August 07, 2005

Costa Rica, part 2

(Note: Part 1 is here.)

I've recently gotten back in touch with Dr. M. He's since retired and is living out west. We'll definitely keep in touch.

Speaking of Oscar Arias (see my last post), the Nobel Peace Prize winner is virtually a shoe-in to win next year's Costa Rican election. The CR constitution was recently amended so that candidates may be re-elected, either sequentially or not, as is the case with Arias (who served from 1986-1990). CR has dealt with a lot of political scandal over the last few years, and one of Arias' positives is his honesty. I didn't meet one opposition party supporter in the past three weeks that didn't think Arias wouldn't win. That can't be good for the opposition now, can it?

Back to my semester abroad in '86. Many have asked me over the years (especially my students) "How do you become fluent?" (In this case, in case you don't know, in Spanish.) The only real way to become fluent is to spend time abroad in a country that speaks the language you wish to learn, and spend it around people who don't speak English. That's was my situation in '86. I lived with a family consisting of a mom and dad, three daughters, a son and a (male) cousin. Between them, they knew about ten words of English. Some people find speaking the foreign language to be the toughest part. For me, it was the listening. My first two weeks in Costa Rica were mentally exhausting due to the "strain" of listening intently to all that was said to me, and thinking through what I wanted to say to others. It gradually got easier and easier. Then, something really weird happened ...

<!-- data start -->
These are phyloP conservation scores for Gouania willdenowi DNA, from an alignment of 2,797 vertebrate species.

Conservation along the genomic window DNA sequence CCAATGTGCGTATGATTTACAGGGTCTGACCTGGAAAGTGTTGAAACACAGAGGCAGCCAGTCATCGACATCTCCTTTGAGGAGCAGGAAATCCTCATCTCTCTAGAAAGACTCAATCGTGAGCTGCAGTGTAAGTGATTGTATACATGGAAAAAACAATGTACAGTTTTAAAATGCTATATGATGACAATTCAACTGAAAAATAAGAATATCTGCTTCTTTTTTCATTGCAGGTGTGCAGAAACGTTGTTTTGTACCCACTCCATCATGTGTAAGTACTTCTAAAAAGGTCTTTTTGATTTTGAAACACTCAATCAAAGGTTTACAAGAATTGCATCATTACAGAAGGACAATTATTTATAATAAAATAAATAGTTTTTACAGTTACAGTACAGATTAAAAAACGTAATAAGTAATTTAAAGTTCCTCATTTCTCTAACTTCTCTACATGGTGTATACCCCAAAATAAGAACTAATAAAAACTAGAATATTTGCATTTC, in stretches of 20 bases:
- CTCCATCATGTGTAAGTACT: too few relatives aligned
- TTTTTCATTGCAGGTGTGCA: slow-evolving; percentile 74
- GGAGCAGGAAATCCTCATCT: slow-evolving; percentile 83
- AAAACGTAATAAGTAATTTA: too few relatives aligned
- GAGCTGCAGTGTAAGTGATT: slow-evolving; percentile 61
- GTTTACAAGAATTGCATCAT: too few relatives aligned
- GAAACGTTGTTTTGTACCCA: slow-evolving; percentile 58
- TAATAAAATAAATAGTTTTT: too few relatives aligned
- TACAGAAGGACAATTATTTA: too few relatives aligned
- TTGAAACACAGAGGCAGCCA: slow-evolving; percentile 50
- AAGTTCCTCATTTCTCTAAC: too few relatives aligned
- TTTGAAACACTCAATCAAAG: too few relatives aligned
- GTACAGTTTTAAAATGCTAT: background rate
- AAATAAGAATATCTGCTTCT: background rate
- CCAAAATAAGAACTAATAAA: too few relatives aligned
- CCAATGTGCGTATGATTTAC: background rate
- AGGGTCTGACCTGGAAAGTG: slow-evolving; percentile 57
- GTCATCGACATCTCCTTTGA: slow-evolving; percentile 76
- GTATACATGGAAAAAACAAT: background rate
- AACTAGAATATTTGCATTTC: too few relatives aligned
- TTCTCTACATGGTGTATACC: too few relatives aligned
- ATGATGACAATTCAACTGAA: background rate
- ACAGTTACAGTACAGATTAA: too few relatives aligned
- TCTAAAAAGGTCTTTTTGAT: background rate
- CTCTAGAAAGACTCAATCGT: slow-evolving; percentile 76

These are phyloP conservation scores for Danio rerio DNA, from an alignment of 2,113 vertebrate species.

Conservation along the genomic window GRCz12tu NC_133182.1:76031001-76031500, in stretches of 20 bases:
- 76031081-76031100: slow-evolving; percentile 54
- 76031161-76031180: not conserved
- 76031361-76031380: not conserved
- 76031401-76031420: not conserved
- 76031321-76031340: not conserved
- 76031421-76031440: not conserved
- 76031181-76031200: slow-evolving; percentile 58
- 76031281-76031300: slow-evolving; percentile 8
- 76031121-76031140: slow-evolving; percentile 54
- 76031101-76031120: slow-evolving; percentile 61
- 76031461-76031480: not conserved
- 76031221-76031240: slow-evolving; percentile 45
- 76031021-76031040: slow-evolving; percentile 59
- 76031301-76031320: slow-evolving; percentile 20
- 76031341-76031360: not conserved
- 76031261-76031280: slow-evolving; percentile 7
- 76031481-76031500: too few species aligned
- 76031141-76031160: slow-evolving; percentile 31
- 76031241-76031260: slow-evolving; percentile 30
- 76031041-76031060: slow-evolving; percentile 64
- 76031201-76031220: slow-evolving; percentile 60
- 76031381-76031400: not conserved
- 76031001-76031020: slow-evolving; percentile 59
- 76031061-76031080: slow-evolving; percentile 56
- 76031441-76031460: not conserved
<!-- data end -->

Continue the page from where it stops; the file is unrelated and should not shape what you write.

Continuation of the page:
... I had a dream all in Spanish. At some point in the semester, everyone in our group had this moment. We all considered it a pivotal point in gaining fluency. It meant were we starting to think in Spanish, not merely translating from -- and to -- English.

I also found that the more I was relaxed, the better I spoke. Which seems perfectly logical, after all. If I was out with the guys at a club or bar having a few beers, my Spanish was excellent. On the other hand, the day I got severely ill ...

... showed that when nervous and/or delirious, my Spanish sucked.

I still don't know exactly what happened that caused me to become violently ill that mid-March of 1986. What I do recall is that I was out with a group of American and Costa Rican friends, including my now-wife. We were dancing and drinking, and as the night went on, I was overcome by nausea. Upon arrival home, I took a Pepto Bismol shot and went to bed. Two hours later, I awoke, realized I'd never make it to the bathroom, so I puked my guts up on the small throw rug beside my bed. I grabbed the rug and tossed it outside (since I had no idea what the hell else to do with it!). I went back to sleep, but awoke another couple hours later to repeat the process, but this time I made it to the commode.

Now, severely dehydrated, I ventured to wake my "dad" for assistance. He gave me some pills to pop (I was too weak to inquire as to just what they were), but I quickly vomited them right back up. "Dad" quickly gathered me into his truck and drove me to the hospital.